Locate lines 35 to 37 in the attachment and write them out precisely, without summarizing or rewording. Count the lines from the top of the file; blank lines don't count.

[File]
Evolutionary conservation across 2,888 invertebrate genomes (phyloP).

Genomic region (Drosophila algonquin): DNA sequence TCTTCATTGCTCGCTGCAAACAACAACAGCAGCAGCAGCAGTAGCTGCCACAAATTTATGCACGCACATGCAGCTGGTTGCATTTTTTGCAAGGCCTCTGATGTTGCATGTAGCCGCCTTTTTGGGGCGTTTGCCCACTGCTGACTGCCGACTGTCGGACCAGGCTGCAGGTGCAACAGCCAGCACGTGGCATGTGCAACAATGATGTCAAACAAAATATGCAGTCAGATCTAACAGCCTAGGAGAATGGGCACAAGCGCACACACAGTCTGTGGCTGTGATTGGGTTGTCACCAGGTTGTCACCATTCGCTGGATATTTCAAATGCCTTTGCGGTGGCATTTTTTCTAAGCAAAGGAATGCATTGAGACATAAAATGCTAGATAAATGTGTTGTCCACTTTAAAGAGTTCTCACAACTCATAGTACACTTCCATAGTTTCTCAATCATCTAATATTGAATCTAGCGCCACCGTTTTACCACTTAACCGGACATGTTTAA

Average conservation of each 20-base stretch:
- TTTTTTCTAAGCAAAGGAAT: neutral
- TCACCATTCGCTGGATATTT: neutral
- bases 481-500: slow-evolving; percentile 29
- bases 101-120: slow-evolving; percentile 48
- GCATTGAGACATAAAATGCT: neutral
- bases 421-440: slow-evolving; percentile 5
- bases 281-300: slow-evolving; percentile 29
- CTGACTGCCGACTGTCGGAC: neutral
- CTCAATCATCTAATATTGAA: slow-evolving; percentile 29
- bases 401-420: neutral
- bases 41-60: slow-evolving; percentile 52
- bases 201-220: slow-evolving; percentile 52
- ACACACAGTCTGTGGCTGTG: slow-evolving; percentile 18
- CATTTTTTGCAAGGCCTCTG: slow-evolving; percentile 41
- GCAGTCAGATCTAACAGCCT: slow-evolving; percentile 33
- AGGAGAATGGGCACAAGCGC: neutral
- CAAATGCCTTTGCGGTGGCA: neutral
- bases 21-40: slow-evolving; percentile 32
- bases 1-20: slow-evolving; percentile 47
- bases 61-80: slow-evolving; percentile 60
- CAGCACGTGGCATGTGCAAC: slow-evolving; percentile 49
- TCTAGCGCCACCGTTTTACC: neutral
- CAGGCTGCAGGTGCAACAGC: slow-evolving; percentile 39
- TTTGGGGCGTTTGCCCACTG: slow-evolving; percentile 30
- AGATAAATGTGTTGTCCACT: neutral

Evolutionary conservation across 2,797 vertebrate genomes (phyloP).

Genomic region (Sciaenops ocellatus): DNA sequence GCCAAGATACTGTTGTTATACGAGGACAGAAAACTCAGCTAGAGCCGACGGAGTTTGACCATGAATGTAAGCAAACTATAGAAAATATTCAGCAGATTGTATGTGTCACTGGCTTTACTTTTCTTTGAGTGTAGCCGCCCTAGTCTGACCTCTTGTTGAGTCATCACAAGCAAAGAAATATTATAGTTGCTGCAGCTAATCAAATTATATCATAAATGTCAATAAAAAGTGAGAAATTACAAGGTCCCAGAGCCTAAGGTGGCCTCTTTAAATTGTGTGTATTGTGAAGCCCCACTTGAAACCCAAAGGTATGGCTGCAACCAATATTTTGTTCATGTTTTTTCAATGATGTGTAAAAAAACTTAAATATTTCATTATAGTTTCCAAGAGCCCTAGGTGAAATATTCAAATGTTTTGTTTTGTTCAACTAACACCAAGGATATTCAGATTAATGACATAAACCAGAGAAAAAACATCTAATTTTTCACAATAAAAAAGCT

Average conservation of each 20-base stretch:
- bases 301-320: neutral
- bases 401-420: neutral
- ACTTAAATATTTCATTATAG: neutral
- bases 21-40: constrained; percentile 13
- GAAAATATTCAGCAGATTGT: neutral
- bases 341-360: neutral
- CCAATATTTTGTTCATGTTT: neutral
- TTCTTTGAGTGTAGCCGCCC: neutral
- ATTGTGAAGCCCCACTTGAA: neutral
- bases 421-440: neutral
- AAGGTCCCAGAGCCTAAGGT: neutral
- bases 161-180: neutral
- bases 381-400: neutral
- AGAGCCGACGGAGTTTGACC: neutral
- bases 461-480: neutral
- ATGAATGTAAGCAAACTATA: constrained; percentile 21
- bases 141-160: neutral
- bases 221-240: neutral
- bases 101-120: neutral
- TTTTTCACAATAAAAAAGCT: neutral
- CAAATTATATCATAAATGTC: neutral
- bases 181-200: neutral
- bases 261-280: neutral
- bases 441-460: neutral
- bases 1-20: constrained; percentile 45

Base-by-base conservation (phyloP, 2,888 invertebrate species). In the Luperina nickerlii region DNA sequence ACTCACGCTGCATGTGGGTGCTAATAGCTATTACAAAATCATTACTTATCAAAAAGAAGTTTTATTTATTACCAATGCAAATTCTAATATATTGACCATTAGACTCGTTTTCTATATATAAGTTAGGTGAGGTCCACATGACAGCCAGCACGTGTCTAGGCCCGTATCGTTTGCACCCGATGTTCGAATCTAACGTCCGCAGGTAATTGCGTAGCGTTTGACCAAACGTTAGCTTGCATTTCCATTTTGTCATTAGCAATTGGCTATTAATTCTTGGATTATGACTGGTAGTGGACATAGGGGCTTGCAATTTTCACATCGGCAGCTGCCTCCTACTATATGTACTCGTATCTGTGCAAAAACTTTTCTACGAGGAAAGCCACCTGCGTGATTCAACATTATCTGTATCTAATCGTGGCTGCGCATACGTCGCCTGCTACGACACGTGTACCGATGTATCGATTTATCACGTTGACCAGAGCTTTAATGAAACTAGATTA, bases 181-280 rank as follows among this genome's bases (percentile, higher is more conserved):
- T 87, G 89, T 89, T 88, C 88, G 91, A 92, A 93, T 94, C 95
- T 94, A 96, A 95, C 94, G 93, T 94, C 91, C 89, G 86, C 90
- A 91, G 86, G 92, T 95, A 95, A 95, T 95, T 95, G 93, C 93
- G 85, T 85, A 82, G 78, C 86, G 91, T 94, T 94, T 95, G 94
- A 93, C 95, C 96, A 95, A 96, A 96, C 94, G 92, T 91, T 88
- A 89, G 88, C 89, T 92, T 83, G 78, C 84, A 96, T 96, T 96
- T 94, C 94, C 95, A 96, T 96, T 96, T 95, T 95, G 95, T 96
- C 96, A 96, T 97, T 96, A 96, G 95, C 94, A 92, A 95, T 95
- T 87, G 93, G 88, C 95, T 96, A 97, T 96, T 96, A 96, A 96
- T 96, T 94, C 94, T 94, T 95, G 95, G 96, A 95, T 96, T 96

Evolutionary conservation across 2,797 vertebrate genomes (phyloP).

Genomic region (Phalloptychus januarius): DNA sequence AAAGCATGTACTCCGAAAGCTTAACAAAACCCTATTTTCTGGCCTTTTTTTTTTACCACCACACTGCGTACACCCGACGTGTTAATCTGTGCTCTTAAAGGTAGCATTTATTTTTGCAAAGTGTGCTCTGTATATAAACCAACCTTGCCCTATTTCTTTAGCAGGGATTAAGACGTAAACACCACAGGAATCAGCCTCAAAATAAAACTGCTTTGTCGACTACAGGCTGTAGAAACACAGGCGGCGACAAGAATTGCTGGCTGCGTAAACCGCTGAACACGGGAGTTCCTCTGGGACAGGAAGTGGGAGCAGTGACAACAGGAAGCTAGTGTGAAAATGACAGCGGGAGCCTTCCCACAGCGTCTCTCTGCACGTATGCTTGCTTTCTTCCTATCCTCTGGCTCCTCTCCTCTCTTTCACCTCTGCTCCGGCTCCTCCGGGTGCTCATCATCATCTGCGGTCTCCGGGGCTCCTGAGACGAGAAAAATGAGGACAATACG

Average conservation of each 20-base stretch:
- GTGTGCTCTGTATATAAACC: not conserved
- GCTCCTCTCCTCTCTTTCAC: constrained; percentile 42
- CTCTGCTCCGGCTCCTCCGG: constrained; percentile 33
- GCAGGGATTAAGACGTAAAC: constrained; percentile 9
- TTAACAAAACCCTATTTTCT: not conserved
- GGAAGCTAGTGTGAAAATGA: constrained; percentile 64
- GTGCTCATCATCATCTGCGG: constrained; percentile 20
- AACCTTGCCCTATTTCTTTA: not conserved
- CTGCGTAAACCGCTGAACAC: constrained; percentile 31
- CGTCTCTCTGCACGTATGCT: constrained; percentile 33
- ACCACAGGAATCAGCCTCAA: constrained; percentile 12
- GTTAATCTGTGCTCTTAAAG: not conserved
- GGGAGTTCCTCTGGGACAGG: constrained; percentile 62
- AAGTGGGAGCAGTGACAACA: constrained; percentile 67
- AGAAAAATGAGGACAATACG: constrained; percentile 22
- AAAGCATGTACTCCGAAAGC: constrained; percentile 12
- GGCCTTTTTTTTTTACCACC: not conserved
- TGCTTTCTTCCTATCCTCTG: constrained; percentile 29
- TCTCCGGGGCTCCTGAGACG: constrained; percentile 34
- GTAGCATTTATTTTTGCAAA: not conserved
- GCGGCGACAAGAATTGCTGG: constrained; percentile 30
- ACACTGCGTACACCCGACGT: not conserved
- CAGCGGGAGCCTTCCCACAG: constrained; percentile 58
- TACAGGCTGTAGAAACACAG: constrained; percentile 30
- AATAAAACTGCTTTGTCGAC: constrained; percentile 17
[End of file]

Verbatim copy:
- bases 21-40: constrained; percentile 13
- GAAAATATTCAGCAGATTGT: neutral
- bases 341-360: neutral